Blooming cactus

Flowering plants will always brighten a garden or enhance your indoor space, yet many flowers require lots of attention, water, and time-consuming care. For the gardener that can’t keep up with high-maintenance plants, we recommend flowering cacti. Cactus plants are known to be drought-tolerant and neglect-tolerant. Most of them can be planted and then forgotten about for weeks at a time.

Keep in mind that most cacti require warm weather year-round, which means many of them can only be grown in USDA zones such as 8, 9, 10, and 11. However, there are a few exceptions, as told by High Country Gardens. These include cacti such as the prickly pear cactus (Opuntia aurea) and the claret cup cactus (Echinocereus triglochidiatus). Both of these cold-hardy species can live in climates as cold as USDA zone 5. Other flowering cacti will need to be grown indoors if you live in northern states that receive cooler weather. Likely, you’ll find that growing cacti indoors can be just as rewarding when you notice their gorgeous blossoms in the spring and summer.

1. Christmas Cactus

Schlumbergera russelliana in bloom

Christmas cacti (Schlumbergera russelliana) are epiphytic flowering plants that are known for their showy, tubular flowers that may appear pink, red, white, purple, or yellow, as told by North Carolina State Extension. The cactus, which is also called the Thanksgiving cactus, is named for its bloom season, which may begin in the early fall to the end of winter.

Bloom Season: Fall and winter

USDA Growing Zone: 9 to 11

Growing Conditions: Full sun

Soil Type: Moist and well-draining

Size: 6 inches to 1 foot tall

2. Sulcorebutia Cactus

sulcorebutia cactus

The sulcorebutia cactus (Sulcorebutia albissima) is also called the crown cactus. It features many spines that wrap themselves around the green flesh of the plant. According to RHS, in the summer, this cactus produces large purple-pink or yellow flowers. Often, these flowers form a halo or a crown around the top of the plant, which gives it its common name.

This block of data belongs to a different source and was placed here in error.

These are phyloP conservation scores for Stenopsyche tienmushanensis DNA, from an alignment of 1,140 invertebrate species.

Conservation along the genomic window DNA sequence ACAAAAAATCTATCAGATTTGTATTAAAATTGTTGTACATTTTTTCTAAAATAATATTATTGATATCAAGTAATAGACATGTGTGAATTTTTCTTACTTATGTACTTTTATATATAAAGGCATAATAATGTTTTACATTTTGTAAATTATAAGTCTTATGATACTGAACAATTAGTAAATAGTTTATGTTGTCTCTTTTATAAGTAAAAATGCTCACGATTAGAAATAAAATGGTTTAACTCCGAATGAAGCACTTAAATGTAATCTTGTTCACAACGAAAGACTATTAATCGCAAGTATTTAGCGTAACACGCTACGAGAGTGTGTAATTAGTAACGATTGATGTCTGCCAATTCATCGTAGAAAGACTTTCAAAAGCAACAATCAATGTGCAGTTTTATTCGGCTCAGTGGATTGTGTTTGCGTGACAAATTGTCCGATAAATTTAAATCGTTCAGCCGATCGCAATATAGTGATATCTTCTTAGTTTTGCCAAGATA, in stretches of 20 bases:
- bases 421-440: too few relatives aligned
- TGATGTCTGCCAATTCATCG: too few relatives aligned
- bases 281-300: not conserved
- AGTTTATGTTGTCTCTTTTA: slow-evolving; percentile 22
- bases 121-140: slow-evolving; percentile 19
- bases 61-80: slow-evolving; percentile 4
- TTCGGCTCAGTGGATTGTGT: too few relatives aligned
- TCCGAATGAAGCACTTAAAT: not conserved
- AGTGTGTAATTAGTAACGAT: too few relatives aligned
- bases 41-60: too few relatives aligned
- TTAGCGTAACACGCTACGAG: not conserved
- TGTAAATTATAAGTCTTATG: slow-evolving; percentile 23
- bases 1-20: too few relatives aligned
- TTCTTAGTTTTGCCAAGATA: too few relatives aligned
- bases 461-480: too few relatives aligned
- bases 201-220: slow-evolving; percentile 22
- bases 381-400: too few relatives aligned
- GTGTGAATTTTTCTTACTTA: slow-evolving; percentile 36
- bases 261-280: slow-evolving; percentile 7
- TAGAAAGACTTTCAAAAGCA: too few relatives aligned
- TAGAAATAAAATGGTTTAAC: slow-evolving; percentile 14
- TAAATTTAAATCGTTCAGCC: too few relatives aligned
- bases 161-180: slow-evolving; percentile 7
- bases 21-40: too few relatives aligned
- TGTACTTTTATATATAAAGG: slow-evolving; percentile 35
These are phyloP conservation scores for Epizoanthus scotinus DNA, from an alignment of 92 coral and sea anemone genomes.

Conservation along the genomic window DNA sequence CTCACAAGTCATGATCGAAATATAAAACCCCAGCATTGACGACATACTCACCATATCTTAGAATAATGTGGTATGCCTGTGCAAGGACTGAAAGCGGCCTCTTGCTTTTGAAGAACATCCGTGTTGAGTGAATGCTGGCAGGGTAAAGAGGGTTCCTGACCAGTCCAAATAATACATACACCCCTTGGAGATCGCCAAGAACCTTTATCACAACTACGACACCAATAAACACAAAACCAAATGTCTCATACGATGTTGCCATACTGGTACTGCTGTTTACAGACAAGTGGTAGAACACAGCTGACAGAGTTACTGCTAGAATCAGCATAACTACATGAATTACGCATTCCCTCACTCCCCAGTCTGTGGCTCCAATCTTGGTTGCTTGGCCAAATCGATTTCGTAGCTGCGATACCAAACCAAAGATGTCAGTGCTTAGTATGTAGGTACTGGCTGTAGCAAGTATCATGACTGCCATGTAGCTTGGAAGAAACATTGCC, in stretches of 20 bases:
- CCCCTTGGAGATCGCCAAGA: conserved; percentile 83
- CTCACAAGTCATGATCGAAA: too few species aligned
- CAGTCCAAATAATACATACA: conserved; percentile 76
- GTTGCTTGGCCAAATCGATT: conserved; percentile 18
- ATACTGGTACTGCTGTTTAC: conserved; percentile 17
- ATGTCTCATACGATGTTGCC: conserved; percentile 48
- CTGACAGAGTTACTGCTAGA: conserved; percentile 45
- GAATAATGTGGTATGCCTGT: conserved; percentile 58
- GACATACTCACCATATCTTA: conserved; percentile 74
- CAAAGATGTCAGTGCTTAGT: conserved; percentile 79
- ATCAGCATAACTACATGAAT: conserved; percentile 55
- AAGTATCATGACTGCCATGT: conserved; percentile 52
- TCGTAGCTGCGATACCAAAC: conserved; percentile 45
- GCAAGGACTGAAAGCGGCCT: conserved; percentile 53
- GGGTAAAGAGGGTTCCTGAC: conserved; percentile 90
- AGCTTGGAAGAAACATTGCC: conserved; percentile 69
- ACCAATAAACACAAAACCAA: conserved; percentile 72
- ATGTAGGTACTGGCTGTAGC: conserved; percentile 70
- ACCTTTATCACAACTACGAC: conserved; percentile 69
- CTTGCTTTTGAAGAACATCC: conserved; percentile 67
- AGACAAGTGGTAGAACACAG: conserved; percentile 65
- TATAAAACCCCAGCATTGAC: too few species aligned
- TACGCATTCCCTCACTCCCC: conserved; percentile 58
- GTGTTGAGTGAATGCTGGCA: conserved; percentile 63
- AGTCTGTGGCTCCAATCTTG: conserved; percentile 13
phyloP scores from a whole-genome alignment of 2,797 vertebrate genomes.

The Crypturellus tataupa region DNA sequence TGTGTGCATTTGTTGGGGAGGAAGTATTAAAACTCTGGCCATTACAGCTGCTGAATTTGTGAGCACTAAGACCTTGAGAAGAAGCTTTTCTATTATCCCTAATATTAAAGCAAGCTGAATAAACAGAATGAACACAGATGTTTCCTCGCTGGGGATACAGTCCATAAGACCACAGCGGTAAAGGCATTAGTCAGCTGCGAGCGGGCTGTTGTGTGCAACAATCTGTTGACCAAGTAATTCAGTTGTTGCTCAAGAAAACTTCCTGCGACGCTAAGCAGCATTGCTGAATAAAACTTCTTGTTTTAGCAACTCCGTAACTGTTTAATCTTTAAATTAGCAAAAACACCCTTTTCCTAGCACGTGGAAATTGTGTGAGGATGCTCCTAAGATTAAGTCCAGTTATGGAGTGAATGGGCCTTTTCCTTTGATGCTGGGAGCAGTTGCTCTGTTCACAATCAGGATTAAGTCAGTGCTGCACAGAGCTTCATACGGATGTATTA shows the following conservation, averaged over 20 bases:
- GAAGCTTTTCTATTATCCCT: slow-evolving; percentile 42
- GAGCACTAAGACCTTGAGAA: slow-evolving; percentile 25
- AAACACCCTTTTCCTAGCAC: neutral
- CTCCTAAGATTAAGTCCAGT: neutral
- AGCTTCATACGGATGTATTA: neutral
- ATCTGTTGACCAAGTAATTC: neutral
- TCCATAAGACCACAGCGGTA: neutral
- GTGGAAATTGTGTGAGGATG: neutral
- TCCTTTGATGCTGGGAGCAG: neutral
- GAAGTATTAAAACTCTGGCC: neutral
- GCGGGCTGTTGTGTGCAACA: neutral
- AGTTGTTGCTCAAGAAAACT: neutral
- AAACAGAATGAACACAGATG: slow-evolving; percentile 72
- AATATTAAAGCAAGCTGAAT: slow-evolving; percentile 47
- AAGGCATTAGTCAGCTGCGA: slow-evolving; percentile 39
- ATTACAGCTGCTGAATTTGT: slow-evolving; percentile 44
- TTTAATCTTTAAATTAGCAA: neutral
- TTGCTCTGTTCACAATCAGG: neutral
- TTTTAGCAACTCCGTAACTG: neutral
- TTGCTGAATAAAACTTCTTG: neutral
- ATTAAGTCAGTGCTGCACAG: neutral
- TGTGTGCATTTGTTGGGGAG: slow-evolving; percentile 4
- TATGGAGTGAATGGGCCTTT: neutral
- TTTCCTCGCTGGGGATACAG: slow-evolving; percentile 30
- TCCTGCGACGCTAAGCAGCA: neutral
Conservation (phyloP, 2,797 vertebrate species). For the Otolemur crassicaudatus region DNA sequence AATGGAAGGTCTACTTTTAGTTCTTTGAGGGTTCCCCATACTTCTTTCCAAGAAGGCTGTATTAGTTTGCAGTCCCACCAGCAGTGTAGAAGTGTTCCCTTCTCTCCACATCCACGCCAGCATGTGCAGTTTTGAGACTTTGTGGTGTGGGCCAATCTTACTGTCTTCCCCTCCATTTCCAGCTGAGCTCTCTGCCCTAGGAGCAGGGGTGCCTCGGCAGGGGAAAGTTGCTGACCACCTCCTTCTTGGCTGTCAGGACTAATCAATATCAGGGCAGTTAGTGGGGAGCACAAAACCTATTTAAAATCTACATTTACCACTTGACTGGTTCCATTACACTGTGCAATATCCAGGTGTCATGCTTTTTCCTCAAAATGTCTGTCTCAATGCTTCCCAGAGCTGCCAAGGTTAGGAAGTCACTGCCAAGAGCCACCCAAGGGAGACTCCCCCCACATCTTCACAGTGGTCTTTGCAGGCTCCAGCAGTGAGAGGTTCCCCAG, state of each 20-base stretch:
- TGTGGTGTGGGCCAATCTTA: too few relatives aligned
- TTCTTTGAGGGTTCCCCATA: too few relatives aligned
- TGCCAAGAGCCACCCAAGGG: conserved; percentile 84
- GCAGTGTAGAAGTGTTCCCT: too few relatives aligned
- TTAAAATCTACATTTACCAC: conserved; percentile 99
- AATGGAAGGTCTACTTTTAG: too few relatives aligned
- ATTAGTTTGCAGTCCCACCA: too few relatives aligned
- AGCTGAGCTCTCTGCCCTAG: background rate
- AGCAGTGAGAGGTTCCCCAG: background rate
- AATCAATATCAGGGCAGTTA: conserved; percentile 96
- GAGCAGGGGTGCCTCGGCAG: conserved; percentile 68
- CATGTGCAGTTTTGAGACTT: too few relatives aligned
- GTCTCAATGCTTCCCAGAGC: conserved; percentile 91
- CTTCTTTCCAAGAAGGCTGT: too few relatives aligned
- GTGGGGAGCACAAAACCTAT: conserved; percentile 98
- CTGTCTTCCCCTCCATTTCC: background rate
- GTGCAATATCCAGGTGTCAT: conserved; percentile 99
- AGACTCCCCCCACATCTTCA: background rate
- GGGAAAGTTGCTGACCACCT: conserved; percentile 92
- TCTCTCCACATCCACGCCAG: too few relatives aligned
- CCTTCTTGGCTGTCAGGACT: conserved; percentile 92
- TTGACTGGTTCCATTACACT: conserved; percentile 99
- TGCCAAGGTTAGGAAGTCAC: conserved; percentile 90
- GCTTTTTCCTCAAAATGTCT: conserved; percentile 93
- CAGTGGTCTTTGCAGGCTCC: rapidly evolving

Bloom Season: Summer

USDA Growing Zone: 9 to 11

Growing Conditions: Full sun

Soil Type: Well-drained loam or sand

Size: 4 inches tall

3. Lady Fingers Cactus

Mammillaria elongata in bloom

The lady fingers cactus (Mammillaria elongata) can be identified by its many finger-like stems that form a wide mound. Throughout the spring and summer, pink to yellow flowers appear on the tips of the stems. Depending on the USDA zone that you live in, these cacti make great indoor or outdoor plants in containers, as per Gardenia.

Bloom Season: Spring to summer

USDA Growing Zone: 9 to 11

Growing Conditions: Full sun

Soil Type: Well-drained loam or sand

Size: 4 to 6 inches tall and 10 inches to 1 foot wide

4. Bishop’s Hat Cactus

Astrophytum myriostigma in bloom

The bishop’s hat cactus (Astrophytum myriostigma) is a star-shaped cactus that produces both flowers and fruit. This fruit is well-known in some cultures to produce hallucinations when consumed, as described by The University of Arizona. This plant is sometimes known as false peyote for its medicinal properties.

Bloom Season: Summer

USDA Growing Zone: 7 to 11

Growing Conditions: Full sun to light shade

Soil Type: Well-drained sand and chalk

Size: Less than 5 feet tall

5. Schlosser Cactus

Parodia erubescens cactus

The schlosser cactus (Parodia erubescens) is a small and round cactus species that is known for being easy to grow. People all over the United States enjoy growing these plants indoors or outdoors where they produce 2-inch-wide yellow flowers at their peak, explains Mountain Crest Gardens.

Bloom Season: Late spring

USDA Growing Zone: 10 to 11

Growing Conditions: Full sun

Soil Type: Well-drained cactus and succulent soil

Size: 6 to 8 inches tall

6. Old Lady Cactus

Mammillaria hahniana

The old lady cactus (Mammillaria hahniana), or the old lady pincushion cactus, is another small, round cactus species that is very easy to grow. This plant requires very little care to survive and it is tolerant of neglect as well as drought, says Gardenia. If you are looking for an easy-to-care-for flowering cactus, the old lady is for you.

Bloom Season: Summer

USDA Growing Zone: 9 to 11

Growing Conditions: Full sun

Soil Type: Well-drained loam or sand

Size: 1 foot tall and 8 inches wide

7. Zulu Giant

Stapelia gigantea in bloom

The zulu giant (Stapelia gigantea) is well-known for its large 10- to 16-inch flowers that claim the title of one of the largest flowers in the world, as pointed out by Missouri Botanical Garden. This massive flower, though beautiful, does emit a putrid smell that is likened to rotting meat. Because of this, it is recommended to grow the plant outside where it has access to full sun and little water.